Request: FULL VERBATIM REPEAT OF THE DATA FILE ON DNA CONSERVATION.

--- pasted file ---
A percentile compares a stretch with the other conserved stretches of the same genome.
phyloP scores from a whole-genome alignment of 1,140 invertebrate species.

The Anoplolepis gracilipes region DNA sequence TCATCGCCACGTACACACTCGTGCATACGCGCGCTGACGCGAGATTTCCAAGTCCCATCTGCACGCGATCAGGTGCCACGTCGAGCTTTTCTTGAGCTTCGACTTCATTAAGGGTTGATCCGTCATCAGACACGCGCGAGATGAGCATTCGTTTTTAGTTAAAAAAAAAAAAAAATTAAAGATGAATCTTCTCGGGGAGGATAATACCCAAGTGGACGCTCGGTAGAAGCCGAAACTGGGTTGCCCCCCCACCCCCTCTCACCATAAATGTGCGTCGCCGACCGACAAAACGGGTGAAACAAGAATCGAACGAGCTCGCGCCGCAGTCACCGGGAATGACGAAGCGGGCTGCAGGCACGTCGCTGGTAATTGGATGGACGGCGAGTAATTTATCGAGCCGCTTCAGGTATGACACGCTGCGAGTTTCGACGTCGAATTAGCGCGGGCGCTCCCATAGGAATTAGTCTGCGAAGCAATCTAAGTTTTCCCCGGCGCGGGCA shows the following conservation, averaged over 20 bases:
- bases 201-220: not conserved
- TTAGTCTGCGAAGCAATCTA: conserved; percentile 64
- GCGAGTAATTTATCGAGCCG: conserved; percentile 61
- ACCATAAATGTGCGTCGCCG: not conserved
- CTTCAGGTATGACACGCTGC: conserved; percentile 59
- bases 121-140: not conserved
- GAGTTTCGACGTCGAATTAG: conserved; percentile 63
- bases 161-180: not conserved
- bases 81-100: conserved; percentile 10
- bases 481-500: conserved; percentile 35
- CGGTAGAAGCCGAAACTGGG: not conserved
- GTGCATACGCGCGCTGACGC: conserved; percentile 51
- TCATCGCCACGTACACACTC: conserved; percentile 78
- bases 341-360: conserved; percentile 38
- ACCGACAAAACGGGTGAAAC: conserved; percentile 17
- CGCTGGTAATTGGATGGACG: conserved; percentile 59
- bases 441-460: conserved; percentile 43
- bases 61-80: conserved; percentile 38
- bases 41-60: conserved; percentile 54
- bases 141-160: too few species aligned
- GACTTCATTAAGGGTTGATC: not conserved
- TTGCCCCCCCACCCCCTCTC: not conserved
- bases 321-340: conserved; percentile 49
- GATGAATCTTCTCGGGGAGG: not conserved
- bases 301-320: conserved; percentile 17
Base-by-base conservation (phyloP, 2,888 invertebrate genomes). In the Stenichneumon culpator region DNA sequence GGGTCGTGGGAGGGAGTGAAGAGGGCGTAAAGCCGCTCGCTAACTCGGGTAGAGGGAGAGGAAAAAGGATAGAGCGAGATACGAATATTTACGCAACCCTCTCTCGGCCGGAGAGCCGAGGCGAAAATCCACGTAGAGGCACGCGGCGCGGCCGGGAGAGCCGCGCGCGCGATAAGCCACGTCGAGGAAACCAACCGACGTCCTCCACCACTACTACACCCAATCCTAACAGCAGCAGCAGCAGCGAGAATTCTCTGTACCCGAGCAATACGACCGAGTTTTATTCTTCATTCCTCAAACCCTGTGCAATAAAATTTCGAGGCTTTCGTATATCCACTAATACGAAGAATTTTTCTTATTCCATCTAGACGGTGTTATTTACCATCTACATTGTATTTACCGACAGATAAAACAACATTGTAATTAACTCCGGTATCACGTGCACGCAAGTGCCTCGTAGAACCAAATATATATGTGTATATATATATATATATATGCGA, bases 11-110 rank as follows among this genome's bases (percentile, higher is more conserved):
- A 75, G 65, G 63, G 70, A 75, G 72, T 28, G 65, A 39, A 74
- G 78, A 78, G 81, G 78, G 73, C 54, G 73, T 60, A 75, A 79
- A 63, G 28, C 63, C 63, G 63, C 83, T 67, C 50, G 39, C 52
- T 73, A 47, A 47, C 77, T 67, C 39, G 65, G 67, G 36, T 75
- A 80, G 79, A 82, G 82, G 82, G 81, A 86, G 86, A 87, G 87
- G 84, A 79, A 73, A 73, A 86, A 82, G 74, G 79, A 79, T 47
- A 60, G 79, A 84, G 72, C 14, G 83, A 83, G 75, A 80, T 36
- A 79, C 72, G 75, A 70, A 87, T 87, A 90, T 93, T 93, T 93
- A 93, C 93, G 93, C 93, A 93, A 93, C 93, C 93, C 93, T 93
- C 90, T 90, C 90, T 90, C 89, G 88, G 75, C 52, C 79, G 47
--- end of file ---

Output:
A percentile compares a stretch with the other conserved stretches of the same genome.
phyloP scores from a whole-genome alignment of 1,140 invertebrate species.

The Anoplolepis gracilipes region DNA sequence TCATCGCCACGTACACACTCGTGCATACGCGCGCTGACGCGAGATTTCCAAGTCCCATCTGCACGCGATCAGGTGCCACGTCGAGCTTTTCTTGAGCTTCGACTTCATTAAGGGTTGATCCGTCATCAGACACGCGCGAGATGAGCATTCGTTTTTAGTTAAAAAAAAAAAAAAATTAAAGATGAATCTTCTCGGGGAGGATAATACCCAAGTGGACGCTCGGTAGAAGCCGAAACTGGGTTGCCCCCCCACCCCCTCTCACCATAAATGTGCGTCGCCGACCGACAAAACGGGTGAAACAAGAATCGAACGAGCTCGCGCCGCAGTCACCGGGAATGACGAAGCGGGCTGCAGGCACGTCGCTGGTAATTGGATGGACGGCGAGTAATTTATCGAGCCGCTTCAGGTATGACACGCTGCGAGTTTCGACGTCGAATTAGCGCGGGCGCTCCCATAGGAATTAGTCTGCGAAGCAATCTAAGTTTTCCCCGGCGCGGGCA shows the following conservation, averaged over 20 bases:
- bases 201-220: not conserved
- TTAGTCTGCGAAGCAATCTA: conserved; percentile 64
- GCGAGTAATTTATCGAGCCG: conserved; percentile 61
- ACCATAAATGTGCGTCGCCG: not conserved
- CTTCAGGTATGACACGCTGC: conserved; percentile 59
- bases 121-140: not conserved
- GAGTTTCGACGTCGAATTAG: conserved; percentile 63
- bases 161-180: not conserved
- bases 81-100: conserved; percentile 10
- bases 481-500: conserved; percentile 35
- CGGTAGAAGCCGAAACTGGG: not conserved
- GTGCATACGCGCGCTGACGC: conserved; percentile 51
- TCATCGCCACGTACACACTC: conserved; percentile 78
- bases 341-360: conserved; percentile 38
- ACCGACAAAACGGGTGAAAC: conserved; percentile 17
- CGCTGGTAATTGGATGGACG: conserved; percentile 59
- bases 441-460: conserved; percentile 43
- bases 61-80: conserved; percentile 38
- bases 41-60: conserved; percentile 54
- bases 141-160: too few species aligned
- GACTTCATTAAGGGTTGATC: not conserved
- TTGCCCCCCCACCCCCTCTC: not conserved
- bases 321-340: conserved; percentile 49
- GATGAATCTTCTCGGGGAGG: not conserved
- bases 301-320: conserved; percentile 17
Base-by-base conservation (phyloP, 2,888 invertebrate genomes). In the Stenichneumon culpator region DNA sequence GGGTCGTGGGAGGGAGTGAAGAGGGCGTAAAGCCGCTCGCTAACTCGGGTAGAGGGAGAGGAAAAAGGATAGAGCGAGATACGAATATTTACGCAACCCTCTCTCGGCCGGAGAGCCGAGGCGAAAATCCACGTAGAGGCACGCGGCGCGGCCGGGAGAGCCGCGCGCGCGATAAGCCACGTCGAGGAAACCAACCGACGTCCTCCACCACTACTACACCCAATCCTAACAGCAGCAGCAGCAGCGAGAATTCTCTGTACCCGAGCAATACGACCGAGTTTTATTCTTCATTCCTCAAACCCTGTGCAATAAAATTTCGAGGCTTTCGTATATCCACTAATACGAAGAATTTTTCTTATTCCATCTAGACGGTGTTATTTACCATCTACATTGTATTTACCGACAGATAAAACAACATTGTAATTAACTCCGGTATCACGTGCACGCAAGTGCCTCGTAGAACCAAATATATATGTGTATATATATATATATATATGCGA, bases 11-110 rank as follows among this genome's bases (percentile, higher is more conserved):
- A 75, G 65, G 63, G 70, A 75, G 72, T 28, G 65, A 39, A 74
- G 78, A 78, G 81, G 78, G 73, C 54, G 73, T 60, A 75, A 79
- A 63, G 28, C 63, C 63, G 63, C 83, T 67, C 50, G 39, C 52
- T 73, A 47, A 47, C 77, T 67, C 39, G 65, G 67, G 36, T 75
- A 80, G 79, A 82, G 82, G 82, G 81, A 86, G 86, A 87, G 87
- G 84, A 79, A 73, A 73, A 86, A 82, G 74, G 79, A 79, T 47
- A 60, G 79, A 84, G 72, C 14, G 83, A 83, G 75, A 80, T 36
- A 79, C 72, G 75, A 70, A 87, T 87, A 90, T 93, T 93, T 93
- A 93, C 93, G 93, C 93, A 93, A 93, C 93, C 93, C 93, T 93
- C 90, T 90, C 90, T 90, C 89, G 88, G 75, C 52, C 79, G 47